Part 1 of the series ‘BizTalk Migration to Azure iPaaS’ can be accessed here.
Part 2 of the series ‘BizTalk Migration to Azure iPaaS’ can be accessed here.
Let’s begin with part 3.
An integration solution is a business-critical system and has a lot of moving parts and dependencies on external systems, so we need to carefully think and plan when considering migrating on-premises BizTalk Server solutions to Azure iPaaS. Here are a few points to consider when planning the migration:
1. Systems and partners’ proximity
It makes little sense to migrate to the cloud If all your systems are on-premises. Migrating some of the systems to Azure while a few stay on-premises will come up with network connectivity and security challenges. We also need to consider the connectivity cost if we are going with High bandwidth connections like ExpressRoute between on-premise and Azure.
A hybrid integration strategy is a batter approach when we have some systems running as Software as a Service, SaaS, like Dynamics 365, Salesforce, and SharePoint online while others like SQL data store or an ERP are on-premises
2. Data protection requirements
With the on-premises BizTalk Server setup, all our data is contained within an organization’s data center and data exposures and transmissions are carefully planned and monitored.
When moving data and applications to Azure Cloud, some organizations are concerned about the storage and protection of their data on the Cloud, and in some cases, we have legal requirements to store data within a specific geographical region or encrypt user personal data before storing it outside of the organization boundary.
Moreover, Azure provides In-transit and At-Rest data encryption that keep the data secure between the servers and in data storage. We can restrict data replicated within a selected geographic area.
We can address Data security concerns by conducting security risk assessments and educating the client about how data is secured in Azure Cloud.
3. Access control for Cloud resources
We protect on-premises resources from external parties with Firewalls, VPNs and DMZ, and hardware security modules (HSM), while access control is managed through windows Domains, Users, and Groups.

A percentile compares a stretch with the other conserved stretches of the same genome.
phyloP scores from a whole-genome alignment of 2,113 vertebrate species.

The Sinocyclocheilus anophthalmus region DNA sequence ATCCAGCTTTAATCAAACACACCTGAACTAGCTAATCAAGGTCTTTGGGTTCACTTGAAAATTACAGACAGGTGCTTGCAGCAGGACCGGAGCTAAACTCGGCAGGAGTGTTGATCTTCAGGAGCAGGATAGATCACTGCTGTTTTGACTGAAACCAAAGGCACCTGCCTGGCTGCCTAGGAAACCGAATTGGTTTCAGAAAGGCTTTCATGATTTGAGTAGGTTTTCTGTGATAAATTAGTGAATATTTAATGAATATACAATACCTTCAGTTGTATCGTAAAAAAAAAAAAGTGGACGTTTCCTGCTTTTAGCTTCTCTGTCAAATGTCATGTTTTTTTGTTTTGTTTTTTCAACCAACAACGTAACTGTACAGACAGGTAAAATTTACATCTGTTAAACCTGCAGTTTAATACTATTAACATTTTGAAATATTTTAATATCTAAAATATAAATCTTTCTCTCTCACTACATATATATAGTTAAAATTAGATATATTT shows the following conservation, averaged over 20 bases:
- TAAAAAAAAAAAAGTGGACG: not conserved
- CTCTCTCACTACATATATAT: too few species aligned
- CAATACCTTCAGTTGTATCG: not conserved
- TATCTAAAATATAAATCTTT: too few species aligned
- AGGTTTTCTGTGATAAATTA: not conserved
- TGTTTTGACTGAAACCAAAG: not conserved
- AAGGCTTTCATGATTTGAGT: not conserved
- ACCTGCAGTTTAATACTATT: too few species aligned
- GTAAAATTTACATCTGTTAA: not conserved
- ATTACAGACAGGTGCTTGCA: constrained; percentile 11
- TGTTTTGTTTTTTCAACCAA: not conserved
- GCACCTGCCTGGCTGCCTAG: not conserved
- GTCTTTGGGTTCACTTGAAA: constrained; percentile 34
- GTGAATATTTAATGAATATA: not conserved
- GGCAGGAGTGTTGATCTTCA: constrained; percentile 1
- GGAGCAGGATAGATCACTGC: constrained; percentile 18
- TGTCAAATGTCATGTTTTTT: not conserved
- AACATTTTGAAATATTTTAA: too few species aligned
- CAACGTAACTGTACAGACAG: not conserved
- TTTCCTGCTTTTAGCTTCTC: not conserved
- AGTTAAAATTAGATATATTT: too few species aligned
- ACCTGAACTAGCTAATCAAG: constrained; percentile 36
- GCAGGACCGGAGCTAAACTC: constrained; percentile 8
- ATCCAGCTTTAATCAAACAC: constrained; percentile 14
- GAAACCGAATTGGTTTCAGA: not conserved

We will need to set up Azure AD for BizTalk service accounts while migrating BizTalk to Azure Cloud. Azure also provides many network security and access control features like Network Security Groups (NSGs), VNETs, Firewalls, Role-based Access Control & Security, and Audit Dashboard.
4. Downtime and Data Migration
Migration to Azure is a staged process that happens over a span of time. Sometimes, the switch over from the on-premises integration platform to Azure Cloud is not instantaneous, or we need to migrate data from SQL Servers, Logs, and BAM Reports’ data to the Cloud. For that, we must plan a data migration strategy and manage production downtimes.
5. Latency and Throughput requirements
We have full control over hardware and network on-premises, and we can scale it up or optimize it to meet transaction latency and message throughput requirements. We should carefully plan integration solution architecture in Azure Cloud to meet latency and throughput requirements. Azure iPaaS provides auto-scaling to handle higher loads but we should consider iPaaS components’ rate limitation and message size restrictions when designing the solution. The solution design should consider the handling of unexpected delays or blackouts over a network or receiving duplicate messages from the Service Bus messaging.
6. BizTalk artifacts Migration to Azure iPaaS
The is no direct way to upgrade BizTalk Artifacts to Azure iPaaS (Logic Apps, Service Bus, Functions) and we must redesign the BizTalk solution to take benefit from Azure iPaaS capabilities.
Check Part 4 for a side-by-side comparison of BizTalk artifacts with Azure iPass artifacts.
7. Missing BizTalk Accelerators
While Logic Apps are catching up rapidly with what is available in BizTalk Server, there is no direct equivalent for BizTalk Accelerator for HL7 or SWIFT in Logic Apps, so we have to plan around with a custom solution based on Logic Apps EDI and Azure functions.
8. Total Cost of Ownership – TCO
The enterprise needs to get BizTalk Server, SQL Server, and Windows licenses for on-premises integration solutions but on Azure, the services are charged based on consumption. For Logic Apps, the pricing is by trigger executions, actions, enterprise connectors, and Integration Accounts.
Further, Integrated Service Environments provide an isolated and dedicated environment to run Logic Apps with fixed-cost billing. To further understand how Microsoft explains the pricing of Logic Apps, please refer to the link here.
We should also consider the Total Cost of Ownership beyond initial development and migration costs. TCO usually spans a period of 5 years and includes, development, migration, and operating costs and expected savings.
For Cost Calculation, do check Part 5 of this series of articles. It talks about BizTalk Migration to Azure iPaaS – Cost Comparison & Calculation. You can subscribe below and I’ll notify you when I publish the article.
In the next article (part 4), I’ll give a walkthrough of side-by-side feature comparison of BizTalk and Azure iPaaS.